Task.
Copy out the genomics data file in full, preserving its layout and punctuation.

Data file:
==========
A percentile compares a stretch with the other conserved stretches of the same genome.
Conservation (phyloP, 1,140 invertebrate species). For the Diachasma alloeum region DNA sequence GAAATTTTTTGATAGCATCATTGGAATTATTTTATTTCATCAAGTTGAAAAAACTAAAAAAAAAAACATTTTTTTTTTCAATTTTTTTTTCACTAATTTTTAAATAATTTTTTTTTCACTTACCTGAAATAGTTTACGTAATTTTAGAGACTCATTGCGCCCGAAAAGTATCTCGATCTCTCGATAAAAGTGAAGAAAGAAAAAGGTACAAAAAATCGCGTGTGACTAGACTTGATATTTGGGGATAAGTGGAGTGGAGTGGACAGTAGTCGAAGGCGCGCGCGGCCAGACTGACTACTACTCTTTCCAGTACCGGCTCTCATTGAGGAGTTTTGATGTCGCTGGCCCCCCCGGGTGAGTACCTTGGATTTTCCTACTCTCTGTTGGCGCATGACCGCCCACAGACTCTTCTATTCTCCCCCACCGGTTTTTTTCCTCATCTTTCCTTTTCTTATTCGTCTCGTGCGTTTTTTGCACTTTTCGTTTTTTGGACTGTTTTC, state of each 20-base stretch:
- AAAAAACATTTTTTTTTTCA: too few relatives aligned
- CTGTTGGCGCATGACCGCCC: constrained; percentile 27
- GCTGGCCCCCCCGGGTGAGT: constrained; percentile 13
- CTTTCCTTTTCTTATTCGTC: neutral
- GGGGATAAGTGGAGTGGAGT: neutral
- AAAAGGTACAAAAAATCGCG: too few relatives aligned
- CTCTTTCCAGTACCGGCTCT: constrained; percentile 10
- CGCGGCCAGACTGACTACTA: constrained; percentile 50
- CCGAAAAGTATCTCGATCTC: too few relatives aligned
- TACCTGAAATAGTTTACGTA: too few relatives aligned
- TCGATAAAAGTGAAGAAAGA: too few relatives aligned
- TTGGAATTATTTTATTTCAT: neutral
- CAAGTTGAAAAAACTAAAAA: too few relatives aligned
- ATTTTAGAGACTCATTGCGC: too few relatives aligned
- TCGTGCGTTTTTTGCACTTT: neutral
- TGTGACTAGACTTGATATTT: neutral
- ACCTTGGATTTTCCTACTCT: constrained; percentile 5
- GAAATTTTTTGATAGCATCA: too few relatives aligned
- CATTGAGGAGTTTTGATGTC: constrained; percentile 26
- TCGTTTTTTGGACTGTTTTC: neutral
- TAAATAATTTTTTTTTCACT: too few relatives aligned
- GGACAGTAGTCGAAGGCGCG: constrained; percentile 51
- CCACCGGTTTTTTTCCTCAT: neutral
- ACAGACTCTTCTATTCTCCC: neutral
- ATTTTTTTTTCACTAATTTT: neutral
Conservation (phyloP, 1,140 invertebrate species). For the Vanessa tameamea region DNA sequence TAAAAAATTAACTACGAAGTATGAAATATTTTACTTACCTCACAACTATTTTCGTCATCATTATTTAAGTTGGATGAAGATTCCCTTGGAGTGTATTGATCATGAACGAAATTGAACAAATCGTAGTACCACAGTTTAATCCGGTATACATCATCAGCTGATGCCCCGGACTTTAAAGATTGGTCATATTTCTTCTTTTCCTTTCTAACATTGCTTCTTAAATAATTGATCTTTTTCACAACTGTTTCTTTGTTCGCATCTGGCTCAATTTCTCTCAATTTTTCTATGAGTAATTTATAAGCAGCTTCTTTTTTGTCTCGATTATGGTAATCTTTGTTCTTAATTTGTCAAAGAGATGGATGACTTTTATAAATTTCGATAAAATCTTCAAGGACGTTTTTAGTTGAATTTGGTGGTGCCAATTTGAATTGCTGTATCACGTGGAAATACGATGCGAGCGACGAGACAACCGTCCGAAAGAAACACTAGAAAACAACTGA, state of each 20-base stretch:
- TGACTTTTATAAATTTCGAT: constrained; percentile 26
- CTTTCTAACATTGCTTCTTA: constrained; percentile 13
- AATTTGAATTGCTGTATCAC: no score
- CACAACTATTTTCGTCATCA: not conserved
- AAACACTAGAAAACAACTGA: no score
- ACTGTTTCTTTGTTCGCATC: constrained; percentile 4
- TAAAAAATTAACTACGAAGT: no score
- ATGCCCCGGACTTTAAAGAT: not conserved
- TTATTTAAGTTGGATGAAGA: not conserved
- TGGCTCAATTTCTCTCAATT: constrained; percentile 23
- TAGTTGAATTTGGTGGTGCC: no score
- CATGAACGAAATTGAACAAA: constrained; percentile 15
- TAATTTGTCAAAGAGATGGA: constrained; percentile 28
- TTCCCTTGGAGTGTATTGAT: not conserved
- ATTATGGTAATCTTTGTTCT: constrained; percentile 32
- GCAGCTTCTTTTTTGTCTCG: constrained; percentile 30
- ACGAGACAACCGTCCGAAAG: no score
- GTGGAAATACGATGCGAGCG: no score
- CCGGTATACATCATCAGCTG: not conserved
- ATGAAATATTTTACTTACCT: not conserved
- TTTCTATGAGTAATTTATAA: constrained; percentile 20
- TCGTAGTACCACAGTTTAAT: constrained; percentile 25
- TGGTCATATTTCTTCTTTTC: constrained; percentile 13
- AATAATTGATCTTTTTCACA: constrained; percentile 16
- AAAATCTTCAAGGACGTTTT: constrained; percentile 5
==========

A percentile compares a stretch with the other conserved stretches of the same genome.
Conservation (phyloP, 1,140 invertebrate species). For the Diachasma alloeum region DNA sequence GAAATTTTTTGATAGCATCATTGGAATTATTTTATTTCATCAAGTTGAAAAAACTAAAAAAAAAAACATTTTTTTTTTCAATTTTTTTTTCACTAATTTTTAAATAATTTTTTTTTCACTTACCTGAAATAGTTTACGTAATTTTAGAGACTCATTGCGCCCGAAAAGTATCTCGATCTCTCGATAAAAGTGAAGAAAGAAAAAGGTACAAAAAATCGCGTGTGACTAGACTTGATATTTGGGGATAAGTGGAGTGGAGTGGACAGTAGTCGAAGGCGCGCGCGGCCAGACTGACTACTACTCTTTCCAGTACCGGCTCTCATTGAGGAGTTTTGATGTCGCTGGCCCCCCCGGGTGAGTACCTTGGATTTTCCTACTCTCTGTTGGCGCATGACCGCCCACAGACTCTTCTATTCTCCCCCACCGGTTTTTTTCCTCATCTTTCCTTTTCTTATTCGTCTCGTGCGTTTTTTGCACTTTTCGTTTTTTGGACTGTTTTC, state of each 20-base stretch:
- AAAAAACATTTTTTTTTTCA: too few relatives aligned
- CTGTTGGCGCATGACCGCCC: constrained; percentile 27
- GCTGGCCCCCCCGGGTGAGT: constrained; percentile 13
- CTTTCCTTTTCTTATTCGTC: neutral
- GGGGATAAGTGGAGTGGAGT: neutral
- AAAAGGTACAAAAAATCGCG: too few relatives aligned
- CTCTTTCCAGTACCGGCTCT: constrained; percentile 10
- CGCGGCCAGACTGACTACTA: constrained; percentile 50
- CCGAAAAGTATCTCGATCTC: too few relatives aligned
- TACCTGAAATAGTTTACGTA: too few relatives aligned
- TCGATAAAAGTGAAGAAAGA: too few relatives aligned
- TTGGAATTATTTTATTTCAT: neutral
- CAAGTTGAAAAAACTAAAAA: too few relatives aligned
- ATTTTAGAGACTCATTGCGC: too few relatives aligned
- TCGTGCGTTTTTTGCACTTT: neutral
- TGTGACTAGACTTGATATTT: neutral
- ACCTTGGATTTTCCTACTCT: constrained; percentile 5
- GAAATTTTTTGATAGCATCA: too few relatives aligned
- CATTGAGGAGTTTTGATGTC: constrained; percentile 26
- TCGTTTTTTGGACTGTTTTC: neutral
- TAAATAATTTTTTTTTCACT: too few relatives aligned
- GGACAGTAGTCGAAGGCGCG: constrained; percentile 51
- CCACCGGTTTTTTTCCTCAT: neutral
- ACAGACTCTTCTATTCTCCC: neutral
- ATTTTTTTTTCACTAATTTT: neutral
Conservation (phyloP, 1,140 invertebrate species). For the Vanessa tameamea region DNA sequence TAAAAAATTAACTACGAAGTATGAAATATTTTACTTACCTCACAACTATTTTCGTCATCATTATTTAAGTTGGATGAAGATTCCCTTGGAGTGTATTGATCATGAACGAAATTGAACAAATCGTAGTACCACAGTTTAATCCGGTATACATCATCAGCTGATGCCCCGGACTTTAAAGATTGGTCATATTTCTTCTTTTCCTTTCTAACATTGCTTCTTAAATAATTGATCTTTTTCACAACTGTTTCTTTGTTCGCATCTGGCTCAATTTCTCTCAATTTTTCTATGAGTAATTTATAAGCAGCTTCTTTTTTGTCTCGATTATGGTAATCTTTGTTCTTAATTTGTCAAAGAGATGGATGACTTTTATAAATTTCGATAAAATCTTCAAGGACGTTTTTAGTTGAATTTGGTGGTGCCAATTTGAATTGCTGTATCACGTGGAAATACGATGCGAGCGACGAGACAACCGTCCGAAAGAAACACTAGAAAACAACTGA, state of each 20-base stretch:
- TGACTTTTATAAATTTCGAT: constrained; percentile 26
- CTTTCTAACATTGCTTCTTA: constrained; percentile 13
- AATTTGAATTGCTGTATCAC: no score
- CACAACTATTTTCGTCATCA: not conserved
- AAACACTAGAAAACAACTGA: no score
- ACTGTTTCTTTGTTCGCATC: constrained; percentile 4
- TAAAAAATTAACTACGAAGT: no score
- ATGCCCCGGACTTTAAAGAT: not conserved
- TTATTTAAGTTGGATGAAGA: not conserved
- TGGCTCAATTTCTCTCAATT: constrained; percentile 23
- TAGTTGAATTTGGTGGTGCC: no score
- CATGAACGAAATTGAACAAA: constrained; percentile 15
- TAATTTGTCAAAGAGATGGA: constrained; percentile 28
- TTCCCTTGGAGTGTATTGAT: not conserved
- ATTATGGTAATCTTTGTTCT: constrained; percentile 32
- GCAGCTTCTTTTTTGTCTCG: constrained; percentile 30
- ACGAGACAACCGTCCGAAAG: no score
- GTGGAAATACGATGCGAGCG: no score
- CCGGTATACATCATCAGCTG: not conserved
- ATGAAATATTTTACTTACCT: not conserved
- TTTCTATGAGTAATTTATAA: constrained; percentile 20
- TCGTAGTACCACAGTTTAAT: constrained; percentile 25
- TGGTCATATTTCTTCTTTTC: constrained; percentile 13
- AATAATTGATCTTTTTCACA: constrained; percentile 16
- AAAATCTTCAAGGACGTTTT: constrained; percentile 5